Gluten-free, grain-free, dairy-free, anti-inflammatory, sugar-free, no legumes, no fun! Nah, eating this way’s okay. Now if I could just get healthy. Two plus years of grieving has done me in. Now an autoimmune disease, now the need for heart valve replacement surgery, now the need to count everything I consume as either medicine or toxin. Sigh. . .grieving just embraces and encompasses all that you are, taking over not just the external part of you others see, but the innards as well, upheaving all, tumultuous, stripping, eroding, sometimes quickly, other times the slow grating away, everything out of balance–vitamins, minerals, micronutrients, blood pressure, heartbeat, organ function, heartbeat. Outward the lines and markings of grief, outward the downward slope and bent over everything. It is effort to rise after carrying the weight of so much grief, but rise I must if I am to keep on keeping on.
But now? But now. . .sigh, endless physical pain, chronic pain in my already just-had-enough-for-any-lifetime-let-alone-this-one body. I’ve never lost faith on this grief journey, but I do have deep and ongoing conversations with God. I will be learning to live without Dylan here for the rest of my life, and this in itself is an enormous task, way of living, way of learning to have to live. And now, autoimmune disease that is pervasive and systemic and drains energy and reserves and changes everything–just everything.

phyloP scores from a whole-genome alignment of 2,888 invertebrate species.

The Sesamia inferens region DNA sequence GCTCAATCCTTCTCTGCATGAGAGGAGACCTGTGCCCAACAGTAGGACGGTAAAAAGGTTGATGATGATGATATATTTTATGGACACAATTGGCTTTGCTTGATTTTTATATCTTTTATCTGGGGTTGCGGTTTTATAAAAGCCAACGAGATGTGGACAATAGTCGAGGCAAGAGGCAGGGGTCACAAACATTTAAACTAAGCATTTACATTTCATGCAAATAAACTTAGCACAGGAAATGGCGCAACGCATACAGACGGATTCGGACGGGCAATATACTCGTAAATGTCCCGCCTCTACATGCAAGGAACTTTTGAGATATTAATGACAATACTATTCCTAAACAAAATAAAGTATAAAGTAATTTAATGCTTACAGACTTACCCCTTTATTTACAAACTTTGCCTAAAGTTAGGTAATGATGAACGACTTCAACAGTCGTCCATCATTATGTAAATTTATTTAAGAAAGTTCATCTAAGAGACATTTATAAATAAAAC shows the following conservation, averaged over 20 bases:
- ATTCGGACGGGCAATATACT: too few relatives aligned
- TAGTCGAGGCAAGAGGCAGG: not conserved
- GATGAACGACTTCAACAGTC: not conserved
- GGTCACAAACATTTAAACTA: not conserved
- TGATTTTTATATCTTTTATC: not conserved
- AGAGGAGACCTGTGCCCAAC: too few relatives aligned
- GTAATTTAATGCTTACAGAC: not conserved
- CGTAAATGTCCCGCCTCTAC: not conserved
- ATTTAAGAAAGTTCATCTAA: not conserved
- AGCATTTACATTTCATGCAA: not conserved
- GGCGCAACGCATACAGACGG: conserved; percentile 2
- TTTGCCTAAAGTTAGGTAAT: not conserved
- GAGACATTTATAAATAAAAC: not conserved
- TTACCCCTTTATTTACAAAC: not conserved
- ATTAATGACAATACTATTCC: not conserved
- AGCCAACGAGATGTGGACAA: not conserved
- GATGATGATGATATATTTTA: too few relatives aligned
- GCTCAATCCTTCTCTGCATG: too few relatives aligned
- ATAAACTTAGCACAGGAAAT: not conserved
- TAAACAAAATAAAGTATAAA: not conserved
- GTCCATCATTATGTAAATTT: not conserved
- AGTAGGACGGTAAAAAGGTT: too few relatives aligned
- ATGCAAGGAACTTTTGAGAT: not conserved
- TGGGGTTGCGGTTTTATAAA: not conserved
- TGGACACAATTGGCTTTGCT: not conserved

Dylan’s favorite band and guitarists
But then again, what doesn’t change in this lifetime? I wish Dylan had lived long enough to see this–that things always change, the ups becoming the downs, the downs rising back up into the ups, the ebb and flow journeying though life.